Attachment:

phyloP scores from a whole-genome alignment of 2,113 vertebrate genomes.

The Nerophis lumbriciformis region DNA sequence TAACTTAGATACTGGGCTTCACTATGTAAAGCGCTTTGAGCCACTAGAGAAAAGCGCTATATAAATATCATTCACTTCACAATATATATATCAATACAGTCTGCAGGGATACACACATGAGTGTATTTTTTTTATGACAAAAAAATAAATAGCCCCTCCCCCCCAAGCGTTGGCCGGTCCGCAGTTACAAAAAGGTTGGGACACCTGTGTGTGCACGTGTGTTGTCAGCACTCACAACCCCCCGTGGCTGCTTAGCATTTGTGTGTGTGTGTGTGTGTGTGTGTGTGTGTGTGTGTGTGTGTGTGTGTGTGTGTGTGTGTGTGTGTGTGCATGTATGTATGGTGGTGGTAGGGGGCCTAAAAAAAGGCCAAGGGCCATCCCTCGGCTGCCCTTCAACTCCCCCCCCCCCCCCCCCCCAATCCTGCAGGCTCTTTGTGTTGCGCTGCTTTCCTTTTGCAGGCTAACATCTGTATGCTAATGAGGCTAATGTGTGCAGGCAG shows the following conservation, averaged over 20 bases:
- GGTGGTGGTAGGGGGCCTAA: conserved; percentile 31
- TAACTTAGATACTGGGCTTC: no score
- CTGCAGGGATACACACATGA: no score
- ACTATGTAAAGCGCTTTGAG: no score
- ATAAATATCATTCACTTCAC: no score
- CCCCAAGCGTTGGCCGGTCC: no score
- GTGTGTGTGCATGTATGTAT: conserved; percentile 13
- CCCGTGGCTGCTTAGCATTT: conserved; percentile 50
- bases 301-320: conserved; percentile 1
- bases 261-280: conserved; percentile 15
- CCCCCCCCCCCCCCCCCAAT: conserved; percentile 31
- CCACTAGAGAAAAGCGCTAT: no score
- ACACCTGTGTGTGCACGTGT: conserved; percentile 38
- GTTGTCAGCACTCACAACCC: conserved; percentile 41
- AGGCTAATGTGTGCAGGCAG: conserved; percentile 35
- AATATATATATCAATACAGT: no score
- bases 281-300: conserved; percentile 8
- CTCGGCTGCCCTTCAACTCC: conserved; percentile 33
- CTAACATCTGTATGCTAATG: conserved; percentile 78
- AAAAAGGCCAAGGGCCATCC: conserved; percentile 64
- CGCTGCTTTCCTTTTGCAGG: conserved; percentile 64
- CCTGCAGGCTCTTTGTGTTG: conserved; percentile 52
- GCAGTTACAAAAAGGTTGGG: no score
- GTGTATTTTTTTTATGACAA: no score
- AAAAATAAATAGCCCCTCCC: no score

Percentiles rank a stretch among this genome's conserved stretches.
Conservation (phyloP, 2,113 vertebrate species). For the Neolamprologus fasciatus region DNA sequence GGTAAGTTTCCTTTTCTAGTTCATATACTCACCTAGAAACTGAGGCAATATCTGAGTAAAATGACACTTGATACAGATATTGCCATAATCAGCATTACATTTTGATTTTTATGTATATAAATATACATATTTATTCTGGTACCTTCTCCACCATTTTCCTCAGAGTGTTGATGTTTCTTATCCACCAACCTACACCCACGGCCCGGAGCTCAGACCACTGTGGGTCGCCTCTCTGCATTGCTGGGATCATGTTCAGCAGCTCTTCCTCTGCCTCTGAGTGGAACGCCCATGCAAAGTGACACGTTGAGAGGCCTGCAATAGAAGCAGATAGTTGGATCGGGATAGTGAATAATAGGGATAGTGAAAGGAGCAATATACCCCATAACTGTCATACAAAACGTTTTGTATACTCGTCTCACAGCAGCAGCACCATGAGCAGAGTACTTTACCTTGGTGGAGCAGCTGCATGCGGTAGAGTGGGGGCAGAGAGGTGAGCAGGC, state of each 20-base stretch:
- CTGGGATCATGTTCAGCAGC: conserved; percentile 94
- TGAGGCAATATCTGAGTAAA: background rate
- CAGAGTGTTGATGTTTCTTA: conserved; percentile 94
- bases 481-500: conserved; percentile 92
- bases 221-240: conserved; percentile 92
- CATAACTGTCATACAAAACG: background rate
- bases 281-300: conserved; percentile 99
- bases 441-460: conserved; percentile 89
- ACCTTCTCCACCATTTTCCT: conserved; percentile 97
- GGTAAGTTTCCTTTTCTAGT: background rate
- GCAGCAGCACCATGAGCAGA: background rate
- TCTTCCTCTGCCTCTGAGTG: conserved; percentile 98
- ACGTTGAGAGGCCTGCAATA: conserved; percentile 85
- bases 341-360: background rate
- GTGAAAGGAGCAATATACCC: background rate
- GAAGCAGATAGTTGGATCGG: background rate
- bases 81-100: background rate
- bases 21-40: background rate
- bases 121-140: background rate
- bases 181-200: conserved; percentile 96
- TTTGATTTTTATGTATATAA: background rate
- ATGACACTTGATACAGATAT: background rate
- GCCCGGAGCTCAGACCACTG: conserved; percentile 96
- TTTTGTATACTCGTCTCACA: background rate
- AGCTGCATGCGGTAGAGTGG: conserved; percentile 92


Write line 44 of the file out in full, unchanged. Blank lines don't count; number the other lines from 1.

- GTGAAAGGAGCAATATACCC: background rate